Al Manaar Muslim Cultural Heritage Centre, Grenfell, and mosques in Britain today
This report looks at Al Manaar’s response to Grenfell, in the light of wider questions pertaining to the Muslim presence in contemporary public life.
Andrew Grey responds to Polly Toynbee’s argument that a right–to–die law is the only way to prevent another Gosport.
The appalling Gosport scandal, in which 650 people died from overdoses of pain–relieving drugs, should make professionals, policymakers and the public cautious about the end of life. People’s deaths are precious and professionals must have no more power over them than is necessary.
Yet Polly Toynbee has argued for the opposite – more power for professionals – by advocating the legalisation of assisted dying. Despite accusing people of being ‘quick to use the Gosport scandal’ to oppose assisted dying, Toynbee has leapt on the story to write another article campaigning for its legalisation.
Toynbee claims that legalising assisted dying would protect vulnerable people. But far from it, it would actually put them in more danger. The lesson of Gosport is not that people need to be able legally to choose an assisted death. It’s that professionals have no business intervening in people’s deaths beyond what is strictly necessary to give them comfort and support.
Good professionals who follow the rules know this. Every day thousands of people die in hospices, hospitals, care homes and at home, having what they and those close to them consider to be dignified deaths. To enable this, professionals have taken the time to build a relationship of trust with them, understand what they’re most worried about – pain, incontinence, unresolved conflicts with loved ones – and worked with the person and those close to them to alleviate these.
Crucially, they don’t intervene in people’s deaths by hastening them. They don’t give them overdoses, because their intention is not to kill them, it’s to make them comfortable. Toynbee is wrong to claim that making comfortable will become a euphemism for hastening death, and she risks misrepresenting the many honest medical professionals with integrity who don’t misuse drugs, but are instead fully committed to the comfort of those they care for.
If assisted dying were to be legalised, professionals would have powers far beyond these. How could we possibly ensure that these powers would never be abused? Of course, Toynbee (and other advocates of assisted dying) claim that these concerns are unfounded. This is because an assisted dying law (as proposed in the Houses of Lords in 2014 and Commons in 2015) would have all of the necessary safeguards: people would have to be terminally ill and mentally competent to make these choices. There’s no danger of this power being misused.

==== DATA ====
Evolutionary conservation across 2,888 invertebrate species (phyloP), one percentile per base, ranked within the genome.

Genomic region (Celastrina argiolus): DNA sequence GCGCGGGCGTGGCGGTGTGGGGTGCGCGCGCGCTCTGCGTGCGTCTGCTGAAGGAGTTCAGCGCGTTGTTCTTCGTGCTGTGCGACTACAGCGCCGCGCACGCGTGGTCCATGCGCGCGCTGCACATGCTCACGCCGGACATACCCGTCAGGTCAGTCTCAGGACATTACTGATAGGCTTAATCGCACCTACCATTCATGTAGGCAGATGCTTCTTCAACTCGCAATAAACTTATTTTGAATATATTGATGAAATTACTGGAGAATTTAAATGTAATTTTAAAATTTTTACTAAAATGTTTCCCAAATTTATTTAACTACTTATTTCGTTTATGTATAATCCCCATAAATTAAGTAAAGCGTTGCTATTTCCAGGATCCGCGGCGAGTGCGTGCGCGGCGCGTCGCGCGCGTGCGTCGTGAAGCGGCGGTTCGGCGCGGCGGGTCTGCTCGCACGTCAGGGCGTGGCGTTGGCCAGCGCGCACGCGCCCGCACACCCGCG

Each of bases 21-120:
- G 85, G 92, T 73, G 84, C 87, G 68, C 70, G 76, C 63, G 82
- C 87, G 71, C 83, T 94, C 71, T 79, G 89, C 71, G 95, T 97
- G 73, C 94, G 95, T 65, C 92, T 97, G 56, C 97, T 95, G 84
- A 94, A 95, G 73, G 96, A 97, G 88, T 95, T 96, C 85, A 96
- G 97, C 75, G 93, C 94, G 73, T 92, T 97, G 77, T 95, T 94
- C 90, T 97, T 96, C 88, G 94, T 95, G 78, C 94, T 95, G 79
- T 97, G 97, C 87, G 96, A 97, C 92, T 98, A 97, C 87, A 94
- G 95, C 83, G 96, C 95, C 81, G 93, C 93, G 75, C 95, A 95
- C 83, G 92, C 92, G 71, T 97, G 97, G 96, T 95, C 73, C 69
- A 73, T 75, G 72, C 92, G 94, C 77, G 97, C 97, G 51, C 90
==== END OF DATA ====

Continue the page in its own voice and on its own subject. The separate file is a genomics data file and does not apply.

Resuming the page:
But this is at best naïve, and at worst deliberately misleading. Choice isn’t a panacea for negative influence; people can and do make choices with multiple influences. If assisted dying were legal, how could we safeguard against people feeling pressurised to make this choice? If those close to them send them the explicit or implicit message that they’re a burden, and overworked professionals happen to mention this easy way out, what’s to stop a person taking this option even when it’s not what they truly want?
More worryingly, Toynbee wants the law to go further and include people with dementia. They should, she argues, be able to consent to an assisted death ahead of time, while they still have the mental capacity to do so. But how can such a practice be implemented safely? Our decisions and choices change all the time – any palliative care professional will tell you that some patients ask for assisted dying when they’re feeling at their lowest, but change their minds when they’re feeling happier, more supported and valued. That’s what the professionals we interviewed for our Dignity at the End of Life report told us.[AS1]
Toynbee and other advocates of assisted dying caricature genuine fears and safeguarding concerns about people feeling pressurised to end their lives. They claim that people are just arguing ‘mainly for religious reasons’. But these concerns are real, and it’s dangerous to dismiss them in this way. Evidence from US states such as Washington and Oregon, which have very similar laws to the one proposed here by Dignity in Dying, shows that people fearing that they’re a burden is one of the biggest concerns of people who choose assisted dying. In the Netherlands one of the biggest motivations for people choosing this law is social isolation and loneliness. These are surely causes for alarm for anyone who cares about people who are dying.
If Toynbee and other advocates of assisted dying really care about vulnerable people, they shouldn’t use Gosport as a trigger for legalising assisted dying. Instead they should be advocating for palliative care to be properly funded, for transparency and accountability within organisations and in Care Quality Commission inspections, and for training to ensure that all staff are competent in palliative care. This, rather than an assisted dying law, is what will safeguard against abuse and premature termination of people’s lives.
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Theos researches and investigates the intersection of religion, politics and society in the contemporary world.